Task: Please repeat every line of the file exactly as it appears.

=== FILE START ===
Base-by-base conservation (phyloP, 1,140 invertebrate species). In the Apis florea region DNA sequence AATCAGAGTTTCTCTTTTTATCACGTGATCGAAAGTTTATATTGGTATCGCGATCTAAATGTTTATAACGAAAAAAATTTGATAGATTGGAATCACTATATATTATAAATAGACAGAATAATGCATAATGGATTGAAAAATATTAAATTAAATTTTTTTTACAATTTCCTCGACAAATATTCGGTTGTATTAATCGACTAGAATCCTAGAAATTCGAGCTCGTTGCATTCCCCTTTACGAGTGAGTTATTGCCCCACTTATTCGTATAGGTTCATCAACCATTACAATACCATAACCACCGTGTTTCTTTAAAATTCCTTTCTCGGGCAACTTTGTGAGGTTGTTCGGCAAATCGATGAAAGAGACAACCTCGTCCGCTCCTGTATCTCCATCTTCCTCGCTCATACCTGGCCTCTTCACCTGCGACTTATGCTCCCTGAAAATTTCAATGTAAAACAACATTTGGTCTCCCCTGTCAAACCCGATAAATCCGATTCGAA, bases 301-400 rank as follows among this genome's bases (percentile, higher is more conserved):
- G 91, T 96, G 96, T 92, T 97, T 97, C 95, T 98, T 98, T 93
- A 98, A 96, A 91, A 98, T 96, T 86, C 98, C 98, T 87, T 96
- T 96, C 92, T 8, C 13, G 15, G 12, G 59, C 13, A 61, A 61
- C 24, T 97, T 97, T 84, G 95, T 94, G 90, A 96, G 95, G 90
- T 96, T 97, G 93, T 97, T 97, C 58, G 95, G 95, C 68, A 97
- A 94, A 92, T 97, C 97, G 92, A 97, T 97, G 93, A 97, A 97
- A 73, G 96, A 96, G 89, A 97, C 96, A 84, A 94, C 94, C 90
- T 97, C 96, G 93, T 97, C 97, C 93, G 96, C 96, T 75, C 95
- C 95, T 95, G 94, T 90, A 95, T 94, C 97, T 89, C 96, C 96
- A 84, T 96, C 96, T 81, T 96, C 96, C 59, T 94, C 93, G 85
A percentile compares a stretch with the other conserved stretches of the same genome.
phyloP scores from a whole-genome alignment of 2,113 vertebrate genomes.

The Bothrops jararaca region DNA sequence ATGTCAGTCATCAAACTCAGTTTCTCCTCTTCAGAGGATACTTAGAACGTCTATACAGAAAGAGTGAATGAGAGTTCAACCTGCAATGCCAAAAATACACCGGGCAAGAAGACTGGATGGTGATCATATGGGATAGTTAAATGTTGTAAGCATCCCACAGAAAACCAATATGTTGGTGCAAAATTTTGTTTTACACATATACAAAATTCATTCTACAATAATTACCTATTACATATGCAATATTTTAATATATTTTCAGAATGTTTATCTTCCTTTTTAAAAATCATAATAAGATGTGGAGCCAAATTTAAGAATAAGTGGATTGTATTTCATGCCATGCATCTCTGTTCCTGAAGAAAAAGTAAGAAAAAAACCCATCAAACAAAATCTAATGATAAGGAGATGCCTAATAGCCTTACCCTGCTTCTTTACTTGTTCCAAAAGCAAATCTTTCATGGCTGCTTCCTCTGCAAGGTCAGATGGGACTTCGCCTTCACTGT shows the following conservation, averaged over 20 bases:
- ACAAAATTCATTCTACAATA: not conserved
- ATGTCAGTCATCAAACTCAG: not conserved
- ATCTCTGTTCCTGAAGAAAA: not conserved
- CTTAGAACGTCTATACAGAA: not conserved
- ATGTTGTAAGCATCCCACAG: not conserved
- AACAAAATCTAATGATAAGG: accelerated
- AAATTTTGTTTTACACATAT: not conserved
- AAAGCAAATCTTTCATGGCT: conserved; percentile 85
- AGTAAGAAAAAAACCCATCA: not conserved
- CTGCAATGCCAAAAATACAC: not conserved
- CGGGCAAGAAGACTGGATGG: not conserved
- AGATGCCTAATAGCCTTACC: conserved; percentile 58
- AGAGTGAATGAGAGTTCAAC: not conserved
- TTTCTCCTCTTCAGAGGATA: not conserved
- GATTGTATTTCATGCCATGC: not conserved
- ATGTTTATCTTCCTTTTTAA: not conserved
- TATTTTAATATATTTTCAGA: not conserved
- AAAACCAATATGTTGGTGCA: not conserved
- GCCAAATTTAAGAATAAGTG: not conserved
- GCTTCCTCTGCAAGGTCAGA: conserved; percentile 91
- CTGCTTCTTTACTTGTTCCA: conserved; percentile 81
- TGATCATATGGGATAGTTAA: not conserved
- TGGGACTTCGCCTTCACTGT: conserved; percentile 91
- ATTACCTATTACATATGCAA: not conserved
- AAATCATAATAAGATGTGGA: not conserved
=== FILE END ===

Base-by-base conservation (phyloP, 1,140 invertebrate species). In the Apis florea region DNA sequence AATCAGAGTTTCTCTTTTTATCACGTGATCGAAAGTTTATATTGGTATCGCGATCTAAATGTTTATAACGAAAAAAATTTGATAGATTGGAATCACTATATATTATAAATAGACAGAATAATGCATAATGGATTGAAAAATATTAAATTAAATTTTTTTTACAATTTCCTCGACAAATATTCGGTTGTATTAATCGACTAGAATCCTAGAAATTCGAGCTCGTTGCATTCCCCTTTACGAGTGAGTTATTGCCCCACTTATTCGTATAGGTTCATCAACCATTACAATACCATAACCACCGTGTTTCTTTAAAATTCCTTTCTCGGGCAACTTTGTGAGGTTGTTCGGCAAATCGATGAAAGAGACAACCTCGTCCGCTCCTGTATCTCCATCTTCCTCGCTCATACCTGGCCTCTTCACCTGCGACTTATGCTCCCTGAAAATTTCAATGTAAAACAACATTTGGTCTCCCCTGTCAAACCCGATAAATCCGATTCGAA, bases 301-400 rank as follows among this genome's bases (percentile, higher is more conserved):
- G 91, T 96, G 96, T 92, T 97, T 97, C 95, T 98, T 98, T 93
- A 98, A 96, A 91, A 98, T 96, T 86, C 98, C 98, T 87, T 96
- T 96, C 92, T 8, C 13, G 15, G 12, G 59, C 13, A 61, A 61
- C 24, T 97, T 97, T 84, G 95, T 94, G 90, A 96, G 95, G 90
- T 96, T 97, G 93, T 97, T 97, C 58, G 95, G 95, C 68, A 97
- A 94, A 92, T 97, C 97, G 92, A 97, T 97, G 93, A 97, A 97
- A 73, G 96, A 96, G 89, A 97, C 96, A 84, A 94, C 94, C 90
- T 97, C 96, G 93, T 97, C 97, C 93, G 96, C 96, T 75, C 95
- C 95, T 95, G 94, T 90, A 95, T 94, C 97, T 89, C 96, C 96
- A 84, T 96, C 96, T 81, T 96, C 96, C 59, T 94, C 93, G 85
A percentile compares a stretch with the other conserved stretches of the same genome.
phyloP scores from a whole-genome alignment of 2,113 vertebrate genomes.

The Bothrops jararaca region DNA sequence ATGTCAGTCATCAAACTCAGTTTCTCCTCTTCAGAGGATACTTAGAACGTCTATACAGAAAGAGTGAATGAGAGTTCAACCTGCAATGCCAAAAATACACCGGGCAAGAAGACTGGATGGTGATCATATGGGATAGTTAAATGTTGTAAGCATCCCACAGAAAACCAATATGTTGGTGCAAAATTTTGTTTTACACATATACAAAATTCATTCTACAATAATTACCTATTACATATGCAATATTTTAATATATTTTCAGAATGTTTATCTTCCTTTTTAAAAATCATAATAAGATGTGGAGCCAAATTTAAGAATAAGTGGATTGTATTTCATGCCATGCATCTCTGTTCCTGAAGAAAAAGTAAGAAAAAAACCCATCAAACAAAATCTAATGATAAGGAGATGCCTAATAGCCTTACCCTGCTTCTTTACTTGTTCCAAAAGCAAATCTTTCATGGCTGCTTCCTCTGCAAGGTCAGATGGGACTTCGCCTTCACTGT shows the following conservation, averaged over 20 bases:
- ACAAAATTCATTCTACAATA: not conserved
- ATGTCAGTCATCAAACTCAG: not conserved
- ATCTCTGTTCCTGAAGAAAA: not conserved
- CTTAGAACGTCTATACAGAA: not conserved
- ATGTTGTAAGCATCCCACAG: not conserved
- AACAAAATCTAATGATAAGG: accelerated
- AAATTTTGTTTTACACATAT: not conserved
- AAAGCAAATCTTTCATGGCT: conserved; percentile 85
- AGTAAGAAAAAAACCCATCA: not conserved
- CTGCAATGCCAAAAATACAC: not conserved
- CGGGCAAGAAGACTGGATGG: not conserved
- AGATGCCTAATAGCCTTACC: conserved; percentile 58
- AGAGTGAATGAGAGTTCAAC: not conserved
- TTTCTCCTCTTCAGAGGATA: not conserved
- GATTGTATTTCATGCCATGC: not conserved
- ATGTTTATCTTCCTTTTTAA: not conserved
- TATTTTAATATATTTTCAGA: not conserved
- AAAACCAATATGTTGGTGCA: not conserved
- GCCAAATTTAAGAATAAGTG: not conserved
- GCTTCCTCTGCAAGGTCAGA: conserved; percentile 91
- CTGCTTCTTTACTTGTTCCA: conserved; percentile 81
- TGATCATATGGGATAGTTAA: not conserved
- TGGGACTTCGCCTTCACTGT: conserved; percentile 91
- ATTACCTATTACATATGCAA: not conserved
- AAATCATAATAAGATGTGGA: not conserved